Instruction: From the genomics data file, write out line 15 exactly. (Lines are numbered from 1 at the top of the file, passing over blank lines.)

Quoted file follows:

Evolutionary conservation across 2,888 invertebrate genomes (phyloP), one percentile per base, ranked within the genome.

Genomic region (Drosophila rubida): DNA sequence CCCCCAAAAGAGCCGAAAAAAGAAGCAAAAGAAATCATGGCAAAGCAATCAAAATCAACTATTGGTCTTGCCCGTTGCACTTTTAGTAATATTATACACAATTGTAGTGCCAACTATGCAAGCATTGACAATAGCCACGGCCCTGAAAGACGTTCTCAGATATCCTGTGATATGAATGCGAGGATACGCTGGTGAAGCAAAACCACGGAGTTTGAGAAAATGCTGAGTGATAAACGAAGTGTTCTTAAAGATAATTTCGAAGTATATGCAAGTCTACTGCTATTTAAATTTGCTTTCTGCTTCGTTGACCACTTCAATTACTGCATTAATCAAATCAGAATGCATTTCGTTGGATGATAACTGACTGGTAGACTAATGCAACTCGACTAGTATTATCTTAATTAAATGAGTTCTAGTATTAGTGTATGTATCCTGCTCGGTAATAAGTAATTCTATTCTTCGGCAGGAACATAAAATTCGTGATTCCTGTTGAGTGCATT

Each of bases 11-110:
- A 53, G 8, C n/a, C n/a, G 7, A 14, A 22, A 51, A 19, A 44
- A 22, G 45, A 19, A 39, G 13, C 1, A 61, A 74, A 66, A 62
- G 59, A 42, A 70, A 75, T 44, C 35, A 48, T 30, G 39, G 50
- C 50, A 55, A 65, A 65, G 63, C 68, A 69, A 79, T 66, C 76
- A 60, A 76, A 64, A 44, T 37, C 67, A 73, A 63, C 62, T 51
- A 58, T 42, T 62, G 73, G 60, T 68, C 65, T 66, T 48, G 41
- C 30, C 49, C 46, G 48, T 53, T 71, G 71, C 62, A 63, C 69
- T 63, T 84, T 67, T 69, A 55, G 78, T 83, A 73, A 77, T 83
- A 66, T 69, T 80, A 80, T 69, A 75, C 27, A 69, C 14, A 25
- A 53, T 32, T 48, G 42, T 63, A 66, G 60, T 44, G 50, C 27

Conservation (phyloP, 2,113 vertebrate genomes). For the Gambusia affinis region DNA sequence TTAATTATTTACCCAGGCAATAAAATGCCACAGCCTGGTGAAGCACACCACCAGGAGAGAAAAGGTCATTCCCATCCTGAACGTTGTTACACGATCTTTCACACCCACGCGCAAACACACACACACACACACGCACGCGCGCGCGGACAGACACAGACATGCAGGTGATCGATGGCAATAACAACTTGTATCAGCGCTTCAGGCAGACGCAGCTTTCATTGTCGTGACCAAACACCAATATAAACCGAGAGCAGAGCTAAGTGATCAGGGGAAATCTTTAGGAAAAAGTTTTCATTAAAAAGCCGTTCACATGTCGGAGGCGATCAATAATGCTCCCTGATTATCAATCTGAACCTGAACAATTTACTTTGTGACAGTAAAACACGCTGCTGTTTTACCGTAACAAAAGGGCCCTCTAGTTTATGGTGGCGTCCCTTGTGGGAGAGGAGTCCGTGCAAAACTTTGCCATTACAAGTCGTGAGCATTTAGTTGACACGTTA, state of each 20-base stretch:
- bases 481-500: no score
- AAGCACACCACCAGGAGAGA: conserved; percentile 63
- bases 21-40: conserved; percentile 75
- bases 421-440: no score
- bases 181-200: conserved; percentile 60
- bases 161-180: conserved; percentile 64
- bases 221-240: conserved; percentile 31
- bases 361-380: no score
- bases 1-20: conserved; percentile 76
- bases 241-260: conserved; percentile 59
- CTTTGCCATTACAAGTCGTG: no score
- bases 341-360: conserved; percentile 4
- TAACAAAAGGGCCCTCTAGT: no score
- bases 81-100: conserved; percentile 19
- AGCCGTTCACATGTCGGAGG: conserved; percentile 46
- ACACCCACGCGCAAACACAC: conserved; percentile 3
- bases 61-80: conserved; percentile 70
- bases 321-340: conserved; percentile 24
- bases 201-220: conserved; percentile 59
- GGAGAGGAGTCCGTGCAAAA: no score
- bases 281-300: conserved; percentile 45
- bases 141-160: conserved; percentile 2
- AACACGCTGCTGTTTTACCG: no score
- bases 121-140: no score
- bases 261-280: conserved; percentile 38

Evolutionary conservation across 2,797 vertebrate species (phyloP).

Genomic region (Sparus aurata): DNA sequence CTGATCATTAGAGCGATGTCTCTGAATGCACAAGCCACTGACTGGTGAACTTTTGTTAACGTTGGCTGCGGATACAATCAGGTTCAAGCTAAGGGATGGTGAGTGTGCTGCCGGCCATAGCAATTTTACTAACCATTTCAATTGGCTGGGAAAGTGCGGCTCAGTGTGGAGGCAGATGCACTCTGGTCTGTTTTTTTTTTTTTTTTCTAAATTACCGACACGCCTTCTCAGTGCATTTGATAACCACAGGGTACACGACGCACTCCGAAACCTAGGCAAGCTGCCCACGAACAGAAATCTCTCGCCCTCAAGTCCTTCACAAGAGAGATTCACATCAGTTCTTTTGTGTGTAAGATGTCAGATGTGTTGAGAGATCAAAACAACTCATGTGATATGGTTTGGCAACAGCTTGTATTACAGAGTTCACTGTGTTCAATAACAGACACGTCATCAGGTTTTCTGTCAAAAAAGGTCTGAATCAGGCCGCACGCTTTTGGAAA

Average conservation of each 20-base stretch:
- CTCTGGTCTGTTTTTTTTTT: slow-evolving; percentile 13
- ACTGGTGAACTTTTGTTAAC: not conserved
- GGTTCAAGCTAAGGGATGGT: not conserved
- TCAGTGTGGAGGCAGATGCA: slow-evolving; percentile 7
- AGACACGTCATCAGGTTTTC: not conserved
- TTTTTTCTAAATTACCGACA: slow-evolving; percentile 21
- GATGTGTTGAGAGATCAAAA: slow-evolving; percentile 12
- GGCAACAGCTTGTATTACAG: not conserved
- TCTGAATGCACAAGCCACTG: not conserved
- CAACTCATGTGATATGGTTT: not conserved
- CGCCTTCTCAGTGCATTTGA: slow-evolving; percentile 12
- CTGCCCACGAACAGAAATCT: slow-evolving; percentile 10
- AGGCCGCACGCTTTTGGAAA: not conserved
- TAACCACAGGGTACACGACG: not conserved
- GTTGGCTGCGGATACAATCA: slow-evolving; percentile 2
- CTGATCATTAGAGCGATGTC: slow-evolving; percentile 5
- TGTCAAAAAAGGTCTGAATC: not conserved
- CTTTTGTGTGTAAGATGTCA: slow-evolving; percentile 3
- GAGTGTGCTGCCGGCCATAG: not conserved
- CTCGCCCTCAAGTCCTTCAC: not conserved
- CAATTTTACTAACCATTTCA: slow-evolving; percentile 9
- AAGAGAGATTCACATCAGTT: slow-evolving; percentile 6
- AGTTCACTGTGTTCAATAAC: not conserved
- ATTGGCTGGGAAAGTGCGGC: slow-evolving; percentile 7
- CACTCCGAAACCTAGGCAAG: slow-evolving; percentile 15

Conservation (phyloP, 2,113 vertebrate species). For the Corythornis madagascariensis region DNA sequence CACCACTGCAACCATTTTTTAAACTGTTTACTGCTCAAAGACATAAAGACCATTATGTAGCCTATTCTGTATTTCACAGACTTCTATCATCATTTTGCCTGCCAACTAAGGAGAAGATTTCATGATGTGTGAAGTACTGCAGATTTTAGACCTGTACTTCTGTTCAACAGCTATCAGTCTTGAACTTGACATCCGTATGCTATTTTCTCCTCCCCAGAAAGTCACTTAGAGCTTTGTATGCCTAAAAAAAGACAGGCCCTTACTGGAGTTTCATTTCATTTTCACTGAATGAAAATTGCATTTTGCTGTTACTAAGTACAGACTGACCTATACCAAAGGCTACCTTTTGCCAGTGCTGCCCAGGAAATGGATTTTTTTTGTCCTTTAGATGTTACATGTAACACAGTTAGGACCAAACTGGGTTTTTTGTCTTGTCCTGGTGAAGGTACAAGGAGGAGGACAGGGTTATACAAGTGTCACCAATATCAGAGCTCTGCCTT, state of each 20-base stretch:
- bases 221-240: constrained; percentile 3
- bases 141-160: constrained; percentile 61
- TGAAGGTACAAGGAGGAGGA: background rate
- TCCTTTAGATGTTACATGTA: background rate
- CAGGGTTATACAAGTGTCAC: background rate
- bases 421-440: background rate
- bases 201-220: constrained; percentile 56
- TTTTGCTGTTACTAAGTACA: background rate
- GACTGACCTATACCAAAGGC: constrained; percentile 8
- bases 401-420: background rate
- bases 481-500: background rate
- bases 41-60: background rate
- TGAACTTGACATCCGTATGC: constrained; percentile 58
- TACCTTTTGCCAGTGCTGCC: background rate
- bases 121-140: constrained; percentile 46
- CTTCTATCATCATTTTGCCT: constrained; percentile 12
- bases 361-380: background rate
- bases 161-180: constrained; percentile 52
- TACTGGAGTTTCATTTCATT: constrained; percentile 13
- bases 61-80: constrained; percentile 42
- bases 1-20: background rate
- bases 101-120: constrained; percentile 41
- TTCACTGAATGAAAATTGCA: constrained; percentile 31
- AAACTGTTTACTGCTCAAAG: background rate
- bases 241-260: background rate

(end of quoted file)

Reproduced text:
- bases 481-500: no score